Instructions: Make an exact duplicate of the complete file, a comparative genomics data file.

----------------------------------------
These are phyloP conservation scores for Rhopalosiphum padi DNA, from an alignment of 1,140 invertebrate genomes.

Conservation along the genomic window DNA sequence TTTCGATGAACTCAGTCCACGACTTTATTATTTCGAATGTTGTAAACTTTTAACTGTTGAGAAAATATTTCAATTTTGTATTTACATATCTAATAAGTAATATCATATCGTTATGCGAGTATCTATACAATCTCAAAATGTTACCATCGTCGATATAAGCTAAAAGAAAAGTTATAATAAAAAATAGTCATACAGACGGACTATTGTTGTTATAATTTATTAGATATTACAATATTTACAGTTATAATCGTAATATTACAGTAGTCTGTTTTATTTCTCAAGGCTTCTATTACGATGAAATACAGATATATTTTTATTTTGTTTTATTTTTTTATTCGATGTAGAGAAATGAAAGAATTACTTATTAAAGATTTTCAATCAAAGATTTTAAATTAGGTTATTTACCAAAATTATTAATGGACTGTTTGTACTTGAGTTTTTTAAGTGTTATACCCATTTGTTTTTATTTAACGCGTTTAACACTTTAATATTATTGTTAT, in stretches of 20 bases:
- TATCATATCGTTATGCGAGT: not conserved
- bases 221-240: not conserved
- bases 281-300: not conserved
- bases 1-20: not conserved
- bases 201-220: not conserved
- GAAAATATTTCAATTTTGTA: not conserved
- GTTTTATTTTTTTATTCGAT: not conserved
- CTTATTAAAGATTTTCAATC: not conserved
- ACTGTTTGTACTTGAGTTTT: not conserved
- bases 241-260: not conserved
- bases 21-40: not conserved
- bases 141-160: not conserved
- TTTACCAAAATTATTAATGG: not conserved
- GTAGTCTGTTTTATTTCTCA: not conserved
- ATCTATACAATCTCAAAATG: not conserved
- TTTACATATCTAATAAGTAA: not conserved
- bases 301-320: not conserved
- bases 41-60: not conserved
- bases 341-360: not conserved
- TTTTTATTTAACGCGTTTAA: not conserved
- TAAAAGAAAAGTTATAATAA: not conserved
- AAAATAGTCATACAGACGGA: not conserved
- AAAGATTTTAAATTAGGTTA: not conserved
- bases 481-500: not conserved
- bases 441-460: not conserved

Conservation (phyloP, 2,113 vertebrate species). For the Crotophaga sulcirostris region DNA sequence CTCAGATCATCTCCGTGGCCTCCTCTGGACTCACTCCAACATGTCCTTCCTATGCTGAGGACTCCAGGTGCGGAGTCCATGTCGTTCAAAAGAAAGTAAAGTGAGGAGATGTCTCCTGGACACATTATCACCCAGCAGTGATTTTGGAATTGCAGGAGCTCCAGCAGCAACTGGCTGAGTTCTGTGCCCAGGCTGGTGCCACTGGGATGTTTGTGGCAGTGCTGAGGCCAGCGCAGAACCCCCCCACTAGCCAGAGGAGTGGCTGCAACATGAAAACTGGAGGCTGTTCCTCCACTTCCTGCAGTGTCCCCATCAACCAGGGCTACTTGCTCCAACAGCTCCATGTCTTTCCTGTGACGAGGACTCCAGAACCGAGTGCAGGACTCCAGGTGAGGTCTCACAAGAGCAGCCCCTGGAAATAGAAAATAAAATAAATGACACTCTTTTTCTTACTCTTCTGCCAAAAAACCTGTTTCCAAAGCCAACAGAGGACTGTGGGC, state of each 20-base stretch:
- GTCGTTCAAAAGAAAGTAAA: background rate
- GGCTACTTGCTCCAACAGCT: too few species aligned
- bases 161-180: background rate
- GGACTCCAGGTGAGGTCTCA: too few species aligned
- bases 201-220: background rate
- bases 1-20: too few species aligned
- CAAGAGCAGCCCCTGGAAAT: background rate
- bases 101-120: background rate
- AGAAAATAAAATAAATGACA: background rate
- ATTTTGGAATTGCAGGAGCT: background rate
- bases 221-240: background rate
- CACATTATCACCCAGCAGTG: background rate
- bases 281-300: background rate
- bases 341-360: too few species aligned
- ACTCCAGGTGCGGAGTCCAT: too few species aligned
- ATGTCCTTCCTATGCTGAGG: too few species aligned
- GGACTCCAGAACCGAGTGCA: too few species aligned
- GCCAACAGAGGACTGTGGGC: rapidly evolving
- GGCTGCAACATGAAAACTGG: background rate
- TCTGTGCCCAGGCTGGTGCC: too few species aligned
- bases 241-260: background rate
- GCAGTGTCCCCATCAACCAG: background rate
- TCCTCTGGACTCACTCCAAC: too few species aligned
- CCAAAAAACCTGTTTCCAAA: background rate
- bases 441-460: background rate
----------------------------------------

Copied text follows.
These are phyloP conservation scores for Rhopalosiphum padi DNA, from an alignment of 1,140 invertebrate genomes.

Conservation along the genomic window DNA sequence TTTCGATGAACTCAGTCCACGACTTTATTATTTCGAATGTTGTAAACTTTTAACTGTTGAGAAAATATTTCAATTTTGTATTTACATATCTAATAAGTAATATCATATCGTTATGCGAGTATCTATACAATCTCAAAATGTTACCATCGTCGATATAAGCTAAAAGAAAAGTTATAATAAAAAATAGTCATACAGACGGACTATTGTTGTTATAATTTATTAGATATTACAATATTTACAGTTATAATCGTAATATTACAGTAGTCTGTTTTATTTCTCAAGGCTTCTATTACGATGAAATACAGATATATTTTTATTTTGTTTTATTTTTTTATTCGATGTAGAGAAATGAAAGAATTACTTATTAAAGATTTTCAATCAAAGATTTTAAATTAGGTTATTTACCAAAATTATTAATGGACTGTTTGTACTTGAGTTTTTTAAGTGTTATACCCATTTGTTTTTATTTAACGCGTTTAACACTTTAATATTATTGTTAT, in stretches of 20 bases:
- TATCATATCGTTATGCGAGT: not conserved
- bases 221-240: not conserved
- bases 281-300: not conserved
- bases 1-20: not conserved
- bases 201-220: not conserved
- GAAAATATTTCAATTTTGTA: not conserved
- GTTTTATTTTTTTATTCGAT: not conserved
- CTTATTAAAGATTTTCAATC: not conserved
- ACTGTTTGTACTTGAGTTTT: not conserved
- bases 241-260: not conserved
- bases 21-40: not conserved
- bases 141-160: not conserved
- TTTACCAAAATTATTAATGG: not conserved
- GTAGTCTGTTTTATTTCTCA: not conserved
- ATCTATACAATCTCAAAATG: not conserved
- TTTACATATCTAATAAGTAA: not conserved
- bases 301-320: not conserved
- bases 41-60: not conserved
- bases 341-360: not conserved
- TTTTTATTTAACGCGTTTAA: not conserved
- TAAAAGAAAAGTTATAATAA: not conserved
- AAAATAGTCATACAGACGGA: not conserved
- AAAGATTTTAAATTAGGTTA: not conserved
- bases 481-500: not conserved
- bases 441-460: not conserved

Conservation (phyloP, 2,113 vertebrate species). For the Crotophaga sulcirostris region DNA sequence CTCAGATCATCTCCGTGGCCTCCTCTGGACTCACTCCAACATGTCCTTCCTATGCTGAGGACTCCAGGTGCGGAGTCCATGTCGTTCAAAAGAAAGTAAAGTGAGGAGATGTCTCCTGGACACATTATCACCCAGCAGTGATTTTGGAATTGCAGGAGCTCCAGCAGCAACTGGCTGAGTTCTGTGCCCAGGCTGGTGCCACTGGGATGTTTGTGGCAGTGCTGAGGCCAGCGCAGAACCCCCCCACTAGCCAGAGGAGTGGCTGCAACATGAAAACTGGAGGCTGTTCCTCCACTTCCTGCAGTGTCCCCATCAACCAGGGCTACTTGCTCCAACAGCTCCATGTCTTTCCTGTGACGAGGACTCCAGAACCGAGTGCAGGACTCCAGGTGAGGTCTCACAAGAGCAGCCCCTGGAAATAGAAAATAAAATAAATGACACTCTTTTTCTTACTCTTCTGCCAAAAAACCTGTTTCCAAAGCCAACAGAGGACTGTGGGC, state of each 20-base stretch:
- GTCGTTCAAAAGAAAGTAAA: background rate
- GGCTACTTGCTCCAACAGCT: too few species aligned
- bases 161-180: background rate
- GGACTCCAGGTGAGGTCTCA: too few species aligned
- bases 201-220: background rate
- bases 1-20: too few species aligned
- CAAGAGCAGCCCCTGGAAAT: background rate
- bases 101-120: background rate
- AGAAAATAAAATAAATGACA: background rate
- ATTTTGGAATTGCAGGAGCT: background rate
- bases 221-240: background rate
- CACATTATCACCCAGCAGTG: background rate
- bases 281-300: background rate
- bases 341-360: too few species aligned
- ACTCCAGGTGCGGAGTCCAT: too few species aligned
- ATGTCCTTCCTATGCTGAGG: too few species aligned
- GGACTCCAGAACCGAGTGCA: too few species aligned
- GCCAACAGAGGACTGTGGGC: rapidly evolving
- GGCTGCAACATGAAAACTGG: background rate
- TCTGTGCCCAGGCTGGTGCC: too few species aligned
- bases 241-260: background rate
- GCAGTGTCCCCATCAACCAG: background rate
- TCCTCTGGACTCACTCCAAC: too few species aligned
- CCAAAAAACCTGTTTCCAAA: background rate
- bases 441-460: background rate